Jessica Hemmings

Textile Writer

Extra/Ordinary: Craft and Contemporary Art (Duke U P)

Extra_Ordinary_Craft_coverBY JESSICA HEMMINGS

Extra/Ordinary: Craft and Contemporary Art
Maria Elena Buszek, editor
Duke University Press, 2011

Critical writing about craft is a booming area of publication. In 2007 Berg published Glenn Adamson’s Thinking through Craft and Princeton Architectural Press published By Hand: The Use of Craft in Contemporary Art, edited by Shu Hung and Joseph Malgario. The following year Berg launched the academic Journal of Modern Craft and Princeton University Press published Faythe Levine and Cortney Heimerl’s Handmade Nation: The Rise of DIY, Art, Craft, and Design. In 2009 The Craft Reader, edited by Adamson, was released by Berg and in 2010 the University of Minnesota Press published Elissa Auther’s String, Felt, Thread: The Hierarchy of Art and Craft in America. These publications reflect the range of identities – from academics and curators to staunchly independent makers – laying claim to craft today.

Maria Elena Buszek, the editor of Extra/Ordinary, is an academic, critic and curator, and the tone of this collection of fifteen essays is largely scholarly. Seventeen contributors are spread across four roughly chronological sections: “Redefining Craft: new theory”, “Craft Show: in the realm of ‘fine arts’”, “Craftivism” and “New Functions, New Frontiers”. Unlike some of the outputs that have recently contributed to the gold rush of craft publishing, this book is well produced with professional editing and image research supporting each text. Small exceptions include the misspelling of London’s Hayward Gallery where the “Hyperbolic Crochet Coral Reef” was exhibited in 2008 and the opening image of “Orange Anemone” by Margaret Wertheim, also from the Institute for Figuring, which is out of focus.

Sections one and two walk well trodden ground around the topics of terminology, curatorial and institutional influences, and nostalgic returns to the thinking of the two giants of craft theory (albeit rife with contradictions) John Ruskin and William Morris. Two broad approaches to craft thinking are present: some chapters focus on a discipline within the crafts – the letterpress or ceramics – while others consider topics shared across the disciplines such as lifestyle and social values. Nicolas Bourriaud’s “relational aesthetics” is cited by a number of contributors and even when Bourriaud is not explicitly cited, attention to the social and performance potential of craft – in contrast to a focus on the discrete object – is a recurring theme.

It is the second half of this book that contains some of the most original contributions. The “Craftivism” section begins with Betsy Greer’s forthright reflection on a term some have attributed to her. Greer is disarmingly honest in her reflection of word “ownership” and is quick to acknowledge that she first read the word on the Church of Craft’s website and suggests that “its usage came about thanks to a few phenomena occurring simultaneously, mainly the frustration at the rule of materialism, the continuing quest for the unique, and the rise of the Internet.” Lacey Jane Roberts continues Greer’s tactic of refreshing honesty when she observes, “those who participate in craft circles must realize that they are a largely conservative and homogenous group in comparison to those who participate in other areas of visual and material culture.” Her articulate observations challenge “craft culture” to “come to terms with its insularity, which has contributed to homogenous demographics and precluded the more diverse configurations of identity present in other areas of material and visual culture.”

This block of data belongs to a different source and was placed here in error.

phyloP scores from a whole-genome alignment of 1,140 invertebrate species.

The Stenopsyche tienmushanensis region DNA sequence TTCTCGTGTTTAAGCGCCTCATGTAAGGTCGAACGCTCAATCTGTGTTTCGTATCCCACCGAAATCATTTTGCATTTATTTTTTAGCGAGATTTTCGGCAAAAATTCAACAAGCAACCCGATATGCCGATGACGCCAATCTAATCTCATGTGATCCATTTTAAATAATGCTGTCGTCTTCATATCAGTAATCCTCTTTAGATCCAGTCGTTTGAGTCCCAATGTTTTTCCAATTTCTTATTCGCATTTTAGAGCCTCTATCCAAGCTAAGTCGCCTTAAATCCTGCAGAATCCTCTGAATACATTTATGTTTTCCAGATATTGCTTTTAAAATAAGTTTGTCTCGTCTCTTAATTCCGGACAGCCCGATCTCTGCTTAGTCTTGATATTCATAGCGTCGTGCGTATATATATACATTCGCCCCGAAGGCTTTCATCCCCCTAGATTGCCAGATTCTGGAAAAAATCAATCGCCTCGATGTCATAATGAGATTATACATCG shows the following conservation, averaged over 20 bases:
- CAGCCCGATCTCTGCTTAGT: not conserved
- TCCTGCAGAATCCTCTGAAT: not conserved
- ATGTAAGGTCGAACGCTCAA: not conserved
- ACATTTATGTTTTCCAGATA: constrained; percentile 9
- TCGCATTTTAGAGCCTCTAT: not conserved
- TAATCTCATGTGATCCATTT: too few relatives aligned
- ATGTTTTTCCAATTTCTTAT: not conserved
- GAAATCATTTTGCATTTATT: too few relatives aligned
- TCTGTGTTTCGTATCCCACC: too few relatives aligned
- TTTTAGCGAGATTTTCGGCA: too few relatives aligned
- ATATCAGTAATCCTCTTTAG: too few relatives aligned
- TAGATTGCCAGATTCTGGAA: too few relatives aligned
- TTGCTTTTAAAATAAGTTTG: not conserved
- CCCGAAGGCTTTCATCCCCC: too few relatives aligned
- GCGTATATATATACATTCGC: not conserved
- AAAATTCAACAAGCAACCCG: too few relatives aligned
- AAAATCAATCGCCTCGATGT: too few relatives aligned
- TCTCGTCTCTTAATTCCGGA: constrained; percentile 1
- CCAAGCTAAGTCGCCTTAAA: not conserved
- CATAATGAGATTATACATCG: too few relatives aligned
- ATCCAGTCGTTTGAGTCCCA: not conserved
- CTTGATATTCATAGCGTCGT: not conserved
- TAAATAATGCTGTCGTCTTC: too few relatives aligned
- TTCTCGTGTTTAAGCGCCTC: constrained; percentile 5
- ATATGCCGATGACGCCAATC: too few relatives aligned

This appraisal of craft is desperately needed, particularly in the light of the recently garnered, and somewhat indulgent, image of ‘coolness’ craft is currently courting. Other notable contributions include the Canadian academic Kirsty Robertson who often writes, much like Roberts, with an awareness of the big picture firmly in sight. “Current academic and popular interest in craftivism,” Robertson warns, “calls for a discussion of productive strategies to maintain its radical potential.” Robertson and Roberts write with North America in mind and in fact much of this book’s content is North American in emphasis, a fact that may reflect more than simply the editor’s location. There are several notable exceptions, including Andrew Jackson’s discussion of the rise of men working as professional amateurs – often honing craft skills to a high degree of accomplishment, but for minimal financial reward. And the academic Janis Jefferies, known for her writing on textiles, who reflects on a cluster of British craft exhibitions between 1997 and 2007 in which “qualities such as attention to detail, bordering almost on the neurotic, and the obsessive nature of the making process were played out”.

Nonetheless, there is perhaps a missed opportunity here. Are Craftivism and DIY emerging with shared values across North America, Britain and Europe? My instinct is to claim that they differ, particularly in regards to the kitsch-as-cool sentiment that seems to be a more prevalent element to the North American agenda. But this is only a hunch. Extra/Ordinary begins to establish, with refreshing honesty, this thing that has become Craftivism. Time will tell if it sticks.

Surface Design Journal (fall 2011: 66-67)